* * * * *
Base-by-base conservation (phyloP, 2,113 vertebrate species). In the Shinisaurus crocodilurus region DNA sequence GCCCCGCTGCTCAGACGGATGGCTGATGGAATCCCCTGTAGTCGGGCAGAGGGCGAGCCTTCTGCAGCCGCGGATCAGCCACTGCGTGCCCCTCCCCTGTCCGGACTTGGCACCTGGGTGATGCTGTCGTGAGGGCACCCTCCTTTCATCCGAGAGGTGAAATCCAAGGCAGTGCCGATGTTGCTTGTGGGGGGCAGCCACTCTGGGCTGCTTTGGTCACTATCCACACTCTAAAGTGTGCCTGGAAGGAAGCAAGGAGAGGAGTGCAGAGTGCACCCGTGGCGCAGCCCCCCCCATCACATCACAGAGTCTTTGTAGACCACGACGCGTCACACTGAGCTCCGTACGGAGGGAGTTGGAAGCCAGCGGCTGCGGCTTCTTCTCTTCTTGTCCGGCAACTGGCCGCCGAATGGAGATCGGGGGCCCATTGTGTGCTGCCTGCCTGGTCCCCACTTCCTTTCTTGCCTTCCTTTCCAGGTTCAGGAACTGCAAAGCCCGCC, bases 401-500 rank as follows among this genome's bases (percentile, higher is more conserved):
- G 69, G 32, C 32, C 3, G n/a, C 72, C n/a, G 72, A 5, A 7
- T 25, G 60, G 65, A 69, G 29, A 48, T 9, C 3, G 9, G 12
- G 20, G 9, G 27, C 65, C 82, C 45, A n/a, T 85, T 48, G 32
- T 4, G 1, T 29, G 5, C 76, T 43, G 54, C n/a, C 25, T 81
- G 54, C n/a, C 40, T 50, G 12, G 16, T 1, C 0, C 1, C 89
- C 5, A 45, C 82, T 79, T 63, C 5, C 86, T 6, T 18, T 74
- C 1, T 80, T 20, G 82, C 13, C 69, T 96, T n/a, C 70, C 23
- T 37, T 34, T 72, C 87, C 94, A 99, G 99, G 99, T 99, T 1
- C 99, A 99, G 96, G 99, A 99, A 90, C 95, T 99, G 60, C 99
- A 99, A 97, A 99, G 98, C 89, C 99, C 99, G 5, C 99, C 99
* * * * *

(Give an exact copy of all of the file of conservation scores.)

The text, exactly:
Base-by-base conservation (phyloP, 2,113 vertebrate species). In the Shinisaurus crocodilurus region DNA sequence GCCCCGCTGCTCAGACGGATGGCTGATGGAATCCCCTGTAGTCGGGCAGAGGGCGAGCCTTCTGCAGCCGCGGATCAGCCACTGCGTGCCCCTCCCCTGTCCGGACTTGGCACCTGGGTGATGCTGTCGTGAGGGCACCCTCCTTTCATCCGAGAGGTGAAATCCAAGGCAGTGCCGATGTTGCTTGTGGGGGGCAGCCACTCTGGGCTGCTTTGGTCACTATCCACACTCTAAAGTGTGCCTGGAAGGAAGCAAGGAGAGGAGTGCAGAGTGCACCCGTGGCGCAGCCCCCCCCATCACATCACAGAGTCTTTGTAGACCACGACGCGTCACACTGAGCTCCGTACGGAGGGAGTTGGAAGCCAGCGGCTGCGGCTTCTTCTCTTCTTGTCCGGCAACTGGCCGCCGAATGGAGATCGGGGGCCCATTGTGTGCTGCCTGCCTGGTCCCCACTTCCTTTCTTGCCTTCCTTTCCAGGTTCAGGAACTGCAAAGCCCGCC, bases 401-500 rank as follows among this genome's bases (percentile, higher is more conserved):
- G 69, G 32, C 32, C 3, G n/a, C 72, C n/a, G 72, A 5, A 7
- T 25, G 60, G 65, A 69, G 29, A 48, T 9, C 3, G 9, G 12
- G 20, G 9, G 27, C 65, C 82, C 45, A n/a, T 85, T 48, G 32
- T 4, G 1, T 29, G 5, C 76, T 43, G 54, C n/a, C 25, T 81
- G 54, C n/a, C 40, T 50, G 12, G 16, T 1, C 0, C 1, C 89
- C 5, A 45, C 82, T 79, T 63, C 5, C 86, T 6, T 18, T 74
- C 1, T 80, T 20, G 82, C 13, C 69, T 96, T n/a, C 70, C 23
- T 37, T 34, T 72, C 87, C 94, A 99, G 99, G 99, T 99, T 1
- C 99, A 99, G 96, G 99, A 99, A 90, C 95, T 99, G 60, C 99
- A 99, A 97, A 99, G 98, C 89, C 99, C 99, G 5, C 99, C 99